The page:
When it comes to handling China, plenty of action but no clear plan

When it comes to handling China, plenty of action but no clear plan
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President TrumpDonald TrumpDOJ asks Supreme Court to revive Boston Marathon bomber death sentence, in break with Biden vow Biden looking to build momentum for Putin meeting DOJ tells media execs that reporters were not targets of investigations MORE has launched yet another grenade into the U.S.-China relationship. After agreeing to a trade war ceasefire with China just two weeks ago, he has once again threatened to impose $50 billion in new tariffs on a range of technology goods at the heart of China’s highly protectionist industrial policy, “Made in China 2025,” as well as signaled that new investment restrictions would be announced by June 30.

The move underscores the strength of President Trump’s overall approach to China, which encompasses a much needed determination to stand up and push back when China doesn’t play by the rules, but also highlights its weakness of head-spinning tactical moves with little evident strategy. Ultimately, it is an approach to China that inspires hope but has thus far failed to help realize U.S. interests.

A central focus of the Trump administration’s China policy has been to rebalance the bilateral trade deficit, to create a level playing field for U.S. companies trying to do business in China, and to protect U.S. technology with national security implications from Chinese acquisition. The failure of bilateral negotiations to achieve progress in these areas in President Trump’s first year contributed to the development of a far more assertive approach. The administration has threatened tariffs, and taken initial steps to revise the laws around foreign investment in the United States and to strengthen export controls.

While these moves are important to gain the attention of the Chinese, the ensuing disjointed negotiation process and lack of consistency concerning U.S. demands muddle the administration’s message. Most notably, in April, the administration enacted a seven-year ban on the purchase of U.S. goods by the Chinese technology company ZTE, only to have President Trump express concern for ZTE workers and move to reverse the ban in May. No surprise, then, that when asked what success in trade negotiations might look like, Treasury Secretary Steven MnuchinSteven MnuchinDemocrats justified in filibustering GOP, says Schumer Yellen provides signature for paper currency Biden's name will not appear on stimulus checks, White House says MORE could do no better than to respond, “You’ll know it when you see it.”

A similar lack of clarity surrounds the administration’s Taiwan policy. The White House has adopted a number of proactive measures in support of Taiwan. President Trump signed into law the Taiwan Travel Act, which supports visits between senior U.S. officials and their Taiwanese counterparts, and allowed the marketing license for American companies to sell Taiwan the technology necessary to build its own submarines.

Most recently, the administration pushed back against Beijing’s efforts to coerce foreign airlines to stop identifying Taiwan, Hong Kong, and Macau as separate entities on their websites. It called Beijing’s play “Orwellian nonsense.” Yet, President Trump has also waffled on the issue of Taiwan, first accepting a call from President Tsai Ing Wen, but later stating he would clear all such calls with Beijing. Taiwan is among the most sensitive and potentially volatile issues in the U.S.-China relationship. The United States cannot afford an inconsistent message or confused policy.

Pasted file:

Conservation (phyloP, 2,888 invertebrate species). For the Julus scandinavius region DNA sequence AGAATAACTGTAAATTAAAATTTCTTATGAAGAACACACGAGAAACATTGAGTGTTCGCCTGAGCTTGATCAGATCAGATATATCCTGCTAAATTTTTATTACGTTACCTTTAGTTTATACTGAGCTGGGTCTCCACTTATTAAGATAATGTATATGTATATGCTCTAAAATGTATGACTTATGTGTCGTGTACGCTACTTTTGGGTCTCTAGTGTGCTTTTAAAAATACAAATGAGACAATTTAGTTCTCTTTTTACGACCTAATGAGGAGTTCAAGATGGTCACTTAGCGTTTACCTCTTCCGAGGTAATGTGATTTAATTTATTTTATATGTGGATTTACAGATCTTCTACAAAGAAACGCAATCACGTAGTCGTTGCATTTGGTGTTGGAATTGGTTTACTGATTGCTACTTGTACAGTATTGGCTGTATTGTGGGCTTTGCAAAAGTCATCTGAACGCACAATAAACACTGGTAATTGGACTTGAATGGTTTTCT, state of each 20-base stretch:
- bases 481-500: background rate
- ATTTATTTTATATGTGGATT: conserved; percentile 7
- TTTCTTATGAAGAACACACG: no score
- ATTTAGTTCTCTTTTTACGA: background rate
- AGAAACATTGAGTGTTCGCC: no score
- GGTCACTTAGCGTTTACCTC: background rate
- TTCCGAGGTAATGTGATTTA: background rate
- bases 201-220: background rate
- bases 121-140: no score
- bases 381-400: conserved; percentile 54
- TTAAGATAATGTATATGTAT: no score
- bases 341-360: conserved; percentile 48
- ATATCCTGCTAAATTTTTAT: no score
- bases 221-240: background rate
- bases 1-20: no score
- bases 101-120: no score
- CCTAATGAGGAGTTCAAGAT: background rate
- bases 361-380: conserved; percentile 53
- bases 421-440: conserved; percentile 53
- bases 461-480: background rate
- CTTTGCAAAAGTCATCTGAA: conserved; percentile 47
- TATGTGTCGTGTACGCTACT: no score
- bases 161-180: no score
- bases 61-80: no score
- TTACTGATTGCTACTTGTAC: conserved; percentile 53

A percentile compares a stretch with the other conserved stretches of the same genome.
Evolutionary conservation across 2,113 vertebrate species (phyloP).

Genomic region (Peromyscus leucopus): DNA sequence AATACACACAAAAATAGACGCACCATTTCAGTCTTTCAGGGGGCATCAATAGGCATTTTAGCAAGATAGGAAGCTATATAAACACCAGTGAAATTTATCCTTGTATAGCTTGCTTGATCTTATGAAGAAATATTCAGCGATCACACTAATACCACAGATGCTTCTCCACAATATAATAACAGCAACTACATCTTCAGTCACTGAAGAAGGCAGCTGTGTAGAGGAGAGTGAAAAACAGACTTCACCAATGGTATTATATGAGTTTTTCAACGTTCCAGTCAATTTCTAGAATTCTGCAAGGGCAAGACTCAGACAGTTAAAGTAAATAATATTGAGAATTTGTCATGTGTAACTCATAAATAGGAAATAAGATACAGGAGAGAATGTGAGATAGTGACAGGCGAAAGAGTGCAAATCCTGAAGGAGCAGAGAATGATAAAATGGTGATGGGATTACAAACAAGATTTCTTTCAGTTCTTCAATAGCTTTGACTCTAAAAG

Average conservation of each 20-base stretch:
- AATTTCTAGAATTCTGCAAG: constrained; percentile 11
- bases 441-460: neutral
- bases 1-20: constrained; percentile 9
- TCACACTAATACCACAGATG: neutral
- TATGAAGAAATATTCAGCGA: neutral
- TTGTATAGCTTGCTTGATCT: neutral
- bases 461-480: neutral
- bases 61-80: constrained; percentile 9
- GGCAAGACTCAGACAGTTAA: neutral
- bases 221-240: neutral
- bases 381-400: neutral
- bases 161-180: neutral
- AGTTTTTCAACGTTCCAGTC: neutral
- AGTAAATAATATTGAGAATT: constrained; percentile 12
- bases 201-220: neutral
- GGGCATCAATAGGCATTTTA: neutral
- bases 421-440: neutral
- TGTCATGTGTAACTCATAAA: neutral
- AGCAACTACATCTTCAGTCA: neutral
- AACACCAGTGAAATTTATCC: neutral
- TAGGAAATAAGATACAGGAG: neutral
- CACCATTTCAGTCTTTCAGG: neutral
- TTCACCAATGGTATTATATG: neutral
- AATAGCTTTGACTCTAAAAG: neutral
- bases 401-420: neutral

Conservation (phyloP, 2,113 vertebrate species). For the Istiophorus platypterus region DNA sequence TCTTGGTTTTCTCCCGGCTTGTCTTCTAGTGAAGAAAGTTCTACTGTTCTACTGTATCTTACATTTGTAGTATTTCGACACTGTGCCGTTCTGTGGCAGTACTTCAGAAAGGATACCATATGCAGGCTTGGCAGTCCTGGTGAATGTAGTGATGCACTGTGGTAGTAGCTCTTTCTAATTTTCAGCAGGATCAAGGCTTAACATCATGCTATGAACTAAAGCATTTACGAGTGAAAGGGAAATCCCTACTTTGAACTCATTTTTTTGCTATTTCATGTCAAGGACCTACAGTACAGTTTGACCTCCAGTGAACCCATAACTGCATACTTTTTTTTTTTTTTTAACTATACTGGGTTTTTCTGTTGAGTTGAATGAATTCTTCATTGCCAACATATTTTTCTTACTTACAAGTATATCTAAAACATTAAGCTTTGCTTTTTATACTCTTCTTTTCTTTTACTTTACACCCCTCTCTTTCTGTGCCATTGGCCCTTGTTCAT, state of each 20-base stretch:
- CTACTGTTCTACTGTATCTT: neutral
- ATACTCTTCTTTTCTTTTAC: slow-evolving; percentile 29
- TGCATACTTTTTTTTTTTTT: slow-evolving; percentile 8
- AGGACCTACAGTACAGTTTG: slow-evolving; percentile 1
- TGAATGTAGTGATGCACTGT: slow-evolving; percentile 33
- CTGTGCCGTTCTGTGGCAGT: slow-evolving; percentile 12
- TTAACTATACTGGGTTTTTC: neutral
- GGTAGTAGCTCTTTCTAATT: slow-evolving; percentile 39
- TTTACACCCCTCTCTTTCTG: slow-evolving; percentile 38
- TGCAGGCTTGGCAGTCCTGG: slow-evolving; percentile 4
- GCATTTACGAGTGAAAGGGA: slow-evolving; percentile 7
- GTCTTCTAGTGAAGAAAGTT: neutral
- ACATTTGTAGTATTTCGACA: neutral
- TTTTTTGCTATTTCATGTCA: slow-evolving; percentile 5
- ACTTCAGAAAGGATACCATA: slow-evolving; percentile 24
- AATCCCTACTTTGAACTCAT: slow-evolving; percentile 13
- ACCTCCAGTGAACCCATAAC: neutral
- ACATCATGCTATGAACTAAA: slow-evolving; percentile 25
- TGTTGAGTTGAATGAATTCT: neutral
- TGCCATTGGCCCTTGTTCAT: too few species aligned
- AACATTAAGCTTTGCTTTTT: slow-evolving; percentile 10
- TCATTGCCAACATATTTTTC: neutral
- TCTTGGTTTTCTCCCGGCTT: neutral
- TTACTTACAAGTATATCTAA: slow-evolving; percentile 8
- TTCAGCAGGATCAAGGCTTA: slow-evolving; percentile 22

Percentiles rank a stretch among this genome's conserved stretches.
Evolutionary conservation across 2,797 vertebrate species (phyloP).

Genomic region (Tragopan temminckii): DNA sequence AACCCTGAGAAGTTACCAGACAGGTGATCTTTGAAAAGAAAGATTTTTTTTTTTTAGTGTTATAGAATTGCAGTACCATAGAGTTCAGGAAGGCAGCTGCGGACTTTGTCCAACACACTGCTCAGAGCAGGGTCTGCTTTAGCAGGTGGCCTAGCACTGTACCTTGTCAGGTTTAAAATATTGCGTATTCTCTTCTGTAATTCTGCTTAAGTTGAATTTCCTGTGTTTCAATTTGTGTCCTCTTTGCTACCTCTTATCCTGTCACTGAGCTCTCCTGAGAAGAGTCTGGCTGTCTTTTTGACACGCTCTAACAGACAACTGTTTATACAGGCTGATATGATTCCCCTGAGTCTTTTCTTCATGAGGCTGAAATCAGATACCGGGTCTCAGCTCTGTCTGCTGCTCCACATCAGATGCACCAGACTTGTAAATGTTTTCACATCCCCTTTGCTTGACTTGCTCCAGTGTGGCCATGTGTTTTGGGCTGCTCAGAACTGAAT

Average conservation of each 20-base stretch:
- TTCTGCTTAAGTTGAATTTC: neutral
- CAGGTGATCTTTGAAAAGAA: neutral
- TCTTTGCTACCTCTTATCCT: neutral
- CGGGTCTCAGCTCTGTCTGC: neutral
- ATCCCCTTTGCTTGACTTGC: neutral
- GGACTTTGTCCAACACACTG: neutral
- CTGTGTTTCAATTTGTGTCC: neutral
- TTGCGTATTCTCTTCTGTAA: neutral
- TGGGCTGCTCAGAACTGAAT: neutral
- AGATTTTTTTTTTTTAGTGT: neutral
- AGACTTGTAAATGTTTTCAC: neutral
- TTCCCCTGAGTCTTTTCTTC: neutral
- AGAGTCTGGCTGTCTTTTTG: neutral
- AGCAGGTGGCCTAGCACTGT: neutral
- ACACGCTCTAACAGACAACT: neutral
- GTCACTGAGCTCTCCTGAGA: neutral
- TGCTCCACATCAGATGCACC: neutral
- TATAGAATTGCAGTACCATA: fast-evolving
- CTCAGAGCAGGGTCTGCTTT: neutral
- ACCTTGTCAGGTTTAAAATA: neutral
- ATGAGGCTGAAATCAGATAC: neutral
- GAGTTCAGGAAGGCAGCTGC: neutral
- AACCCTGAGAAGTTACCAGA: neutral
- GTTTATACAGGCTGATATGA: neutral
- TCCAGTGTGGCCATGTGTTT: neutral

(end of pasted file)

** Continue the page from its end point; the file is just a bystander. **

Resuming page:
Finally, there are signs of a potential toughening of U.S. policy in the South China Sea. U.S. Pacific Command disinvited China from its 2018 Rim of the Pacific Exercise in the wake of continued Chinese militarization of the features it controls in the South China Sea. Defense Secretary James MattisJames Norman MattisBiden's is not a leaky ship of state — not yet Rejoining the Iran nuclear deal would save lives of US troops, diplomats The soft but unmatched power of US foreign exchange programs MORE has also pushed forward with naval operations that signal to the Chinese continued American commitment to freedom of navigation in the Asia Pacific. Yet, President Trump has made repeated reference to the possibility of drawing down U.S. forces in Asia, undercutting the confidence of Washington’s allies in the staying power of the United States and in its ability to counter Chinese aggression over the long term.

The Trump administration deserves credit for standing up to China when Beijing creates an uneven playing field for global trade and investment, bullies Taiwan, or contributes to instability in the Asia Pacific region. Yet, it has fallen desperately short on mapping out next steps and in establishing a coherent vision. Frequent contradictions in President Trump’s policies produce confusion and uncertainty that undermine both U.S. business interests and diplomatic standing.

Moreover, the administration’s overwhelmingly “go it alone” approach on international issues fails to take advantage of the shared concerns of American allies around Beijing’s economic, security, and political practices. It is not too late for President Trump to broaden and lengthen the horizons with regard to his China policy. It is only a question of whether the administration can focus long enough to do so.

Elizabeth Economy, Ph.D., is a senior fellow and director of Asia Studies at the Council on Foreign Relations. Her latest book, “The Third Revolution: Xi Jinping and The New Chinese State,” was published this spring.